The Virginia Historic Landmarks Commission has as its primary objective the recognition and protection of all structures in the Commonwealth which are of significance. The first step in the fulfillment of this formidable mandate is of course to survey and identify the basic resources that may be of significance. Consequently in June 1967 the newly commissioned agency began its survey of historic buildings and sites within the Commonwealth. Added impetus to this initial thrust was given by the fact that James W. Moody, then Executive Director of the Commission, and James C. Massey, then Chief of the Historic American Buildings Survey (HABS), had agreed that the two agencies would join forces on a cooperative venture which would be undertaken by the staffs of both agencies. The result of this venture is the HABS Virginia Catalog. It was a fortuitous happening that HABS, which had accumulated a wealth of material on buildings in the Commonwealth since its last published Catalog Supplement of 1959, determined the need for a revised and updated catalog at the same time the Commission began its work.
During the course of the survey, the Commission staff members took new and more extensive photographs of the previously inventoried properties and marked the exact location of each structure or site on the United States Geological Survey maps which form the Commission's permanent map collection. In its work, the Commission staff also identified many more structures and sites of significance than were in the HABS collection. At present the Commission's files include information for more than 10,000 properties in every county and city in the Commonwealth. The present HABS catalog contains brief entries of approximately 3,800 properties, 190 of which were added to the original HABS list during this survey. While this joint Virginia Historic Landmarks Commission-Historic American Buildings Survey project was one of the first efforts of the fledgling Commission, it is only one of its far-flung activities.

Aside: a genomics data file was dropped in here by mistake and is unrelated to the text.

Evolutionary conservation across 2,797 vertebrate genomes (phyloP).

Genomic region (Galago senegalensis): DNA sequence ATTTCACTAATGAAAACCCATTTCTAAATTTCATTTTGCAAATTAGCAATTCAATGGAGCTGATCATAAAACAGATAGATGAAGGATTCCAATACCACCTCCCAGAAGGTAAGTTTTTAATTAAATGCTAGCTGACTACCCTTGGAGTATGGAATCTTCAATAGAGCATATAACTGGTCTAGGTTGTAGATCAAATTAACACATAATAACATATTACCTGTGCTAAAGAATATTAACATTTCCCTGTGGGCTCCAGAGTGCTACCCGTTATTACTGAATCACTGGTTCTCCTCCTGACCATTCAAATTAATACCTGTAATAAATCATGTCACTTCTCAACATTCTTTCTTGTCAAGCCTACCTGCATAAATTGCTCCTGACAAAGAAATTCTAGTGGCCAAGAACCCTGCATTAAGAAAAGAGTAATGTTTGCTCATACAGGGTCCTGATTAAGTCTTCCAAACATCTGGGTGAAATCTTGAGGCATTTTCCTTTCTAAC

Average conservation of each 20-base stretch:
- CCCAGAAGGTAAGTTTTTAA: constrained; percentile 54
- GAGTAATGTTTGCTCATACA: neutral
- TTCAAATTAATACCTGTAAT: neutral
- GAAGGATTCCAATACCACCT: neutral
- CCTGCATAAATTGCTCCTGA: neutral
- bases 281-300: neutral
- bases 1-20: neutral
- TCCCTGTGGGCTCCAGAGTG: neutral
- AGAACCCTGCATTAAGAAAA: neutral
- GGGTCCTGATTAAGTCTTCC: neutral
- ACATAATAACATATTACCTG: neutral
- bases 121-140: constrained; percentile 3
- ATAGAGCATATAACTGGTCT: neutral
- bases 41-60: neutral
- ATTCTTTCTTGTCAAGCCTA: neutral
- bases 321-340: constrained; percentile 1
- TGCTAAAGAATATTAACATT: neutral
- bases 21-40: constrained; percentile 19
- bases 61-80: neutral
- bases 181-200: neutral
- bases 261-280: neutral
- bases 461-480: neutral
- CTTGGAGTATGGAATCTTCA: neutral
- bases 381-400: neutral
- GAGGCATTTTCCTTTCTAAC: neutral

The broad mandate of the Commission, to recognize and protect sites and structures of significance, has many other facets. To mention but a few, the Commission staff offers technical assistance in the fields of preservation, archeology, and architectural history; aids other state, local, and national agencies in their approaches to preservation, such as working closely with the Virginia Department of Highways to insure that preservation is considered in the face of highway development; assists communities in historic district zoning; and receives Open-Space Easements to protect historic properties from inappropriate development by future owners.
The Virginia Historic Landmarks staff was pleased to cooperate with the Office of Archeology and Historic Preservation in preparing this catalog and seeks to enhance and expand the Virginia HABS records in the Library of Congress by cosponsoring student summer recording programs from time to time. The Commission welcomes inquiries on this and other aspects of its several programs. Letters should be addressed to The Virginia Historic Landmarks Commission, 221 Governor Street, Morsons' Row, Richmond, Virginia 23219.